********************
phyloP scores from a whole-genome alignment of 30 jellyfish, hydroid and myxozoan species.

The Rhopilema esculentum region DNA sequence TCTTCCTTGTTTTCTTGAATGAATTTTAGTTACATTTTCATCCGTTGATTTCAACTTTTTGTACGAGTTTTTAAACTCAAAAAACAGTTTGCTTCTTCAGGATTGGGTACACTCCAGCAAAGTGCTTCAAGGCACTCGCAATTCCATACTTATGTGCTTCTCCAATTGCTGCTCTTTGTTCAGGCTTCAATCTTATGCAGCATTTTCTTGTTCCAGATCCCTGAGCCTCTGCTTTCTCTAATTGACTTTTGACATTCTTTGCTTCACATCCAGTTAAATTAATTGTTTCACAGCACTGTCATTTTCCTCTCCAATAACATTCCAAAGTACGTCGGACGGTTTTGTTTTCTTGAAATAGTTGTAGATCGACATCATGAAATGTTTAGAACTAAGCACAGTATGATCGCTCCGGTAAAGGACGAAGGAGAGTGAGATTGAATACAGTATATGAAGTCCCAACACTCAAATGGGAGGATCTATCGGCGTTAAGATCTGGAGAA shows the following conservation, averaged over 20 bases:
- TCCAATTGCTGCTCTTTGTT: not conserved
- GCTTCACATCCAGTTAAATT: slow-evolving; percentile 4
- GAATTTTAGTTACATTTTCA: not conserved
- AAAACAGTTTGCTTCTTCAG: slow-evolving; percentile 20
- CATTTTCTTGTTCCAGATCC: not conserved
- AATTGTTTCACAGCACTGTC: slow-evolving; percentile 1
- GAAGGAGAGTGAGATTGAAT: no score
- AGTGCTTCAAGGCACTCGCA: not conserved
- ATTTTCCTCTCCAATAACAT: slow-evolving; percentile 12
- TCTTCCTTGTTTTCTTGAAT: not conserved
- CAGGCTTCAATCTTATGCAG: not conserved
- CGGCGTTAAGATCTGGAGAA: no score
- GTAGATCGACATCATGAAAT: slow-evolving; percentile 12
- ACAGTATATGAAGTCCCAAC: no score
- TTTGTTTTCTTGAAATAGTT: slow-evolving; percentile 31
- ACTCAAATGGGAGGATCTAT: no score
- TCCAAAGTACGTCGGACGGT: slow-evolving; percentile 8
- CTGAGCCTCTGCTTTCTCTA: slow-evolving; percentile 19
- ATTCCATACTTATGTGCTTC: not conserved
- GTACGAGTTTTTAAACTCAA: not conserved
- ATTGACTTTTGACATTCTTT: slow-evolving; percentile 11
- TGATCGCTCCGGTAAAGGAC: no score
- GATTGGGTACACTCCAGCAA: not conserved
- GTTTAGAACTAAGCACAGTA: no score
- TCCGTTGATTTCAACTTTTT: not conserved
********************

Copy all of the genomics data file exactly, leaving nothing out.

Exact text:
phyloP scores from a whole-genome alignment of 30 jellyfish, hydroid and myxozoan species.

The Rhopilema esculentum region DNA sequence TCTTCCTTGTTTTCTTGAATGAATTTTAGTTACATTTTCATCCGTTGATTTCAACTTTTTGTACGAGTTTTTAAACTCAAAAAACAGTTTGCTTCTTCAGGATTGGGTACACTCCAGCAAAGTGCTTCAAGGCACTCGCAATTCCATACTTATGTGCTTCTCCAATTGCTGCTCTTTGTTCAGGCTTCAATCTTATGCAGCATTTTCTTGTTCCAGATCCCTGAGCCTCTGCTTTCTCTAATTGACTTTTGACATTCTTTGCTTCACATCCAGTTAAATTAATTGTTTCACAGCACTGTCATTTTCCTCTCCAATAACATTCCAAAGTACGTCGGACGGTTTTGTTTTCTTGAAATAGTTGTAGATCGACATCATGAAATGTTTAGAACTAAGCACAGTATGATCGCTCCGGTAAAGGACGAAGGAGAGTGAGATTGAATACAGTATATGAAGTCCCAACACTCAAATGGGAGGATCTATCGGCGTTAAGATCTGGAGAA shows the following conservation, averaged over 20 bases:
- TCCAATTGCTGCTCTTTGTT: not conserved
- GCTTCACATCCAGTTAAATT: slow-evolving; percentile 4
- GAATTTTAGTTACATTTTCA: not conserved
- AAAACAGTTTGCTTCTTCAG: slow-evolving; percentile 20
- CATTTTCTTGTTCCAGATCC: not conserved
- AATTGTTTCACAGCACTGTC: slow-evolving; percentile 1
- GAAGGAGAGTGAGATTGAAT: no score
- AGTGCTTCAAGGCACTCGCA: not conserved
- ATTTTCCTCTCCAATAACAT: slow-evolving; percentile 12
- TCTTCCTTGTTTTCTTGAAT: not conserved
- CAGGCTTCAATCTTATGCAG: not conserved
- CGGCGTTAAGATCTGGAGAA: no score
- GTAGATCGACATCATGAAAT: slow-evolving; percentile 12
- ACAGTATATGAAGTCCCAAC: no score
- TTTGTTTTCTTGAAATAGTT: slow-evolving; percentile 31
- ACTCAAATGGGAGGATCTAT: no score
- TCCAAAGTACGTCGGACGGT: slow-evolving; percentile 8
- CTGAGCCTCTGCTTTCTCTA: slow-evolving; percentile 19
- ATTCCATACTTATGTGCTTC: not conserved
- GTACGAGTTTTTAAACTCAA: not conserved
- ATTGACTTTTGACATTCTTT: slow-evolving; percentile 11
- TGATCGCTCCGGTAAAGGAC: no score
- GATTGGGTACACTCCAGCAA: not conserved
- GTTTAGAACTAAGCACAGTA: no score
- TCCGTTGATTTCAACTTTTT: not conserved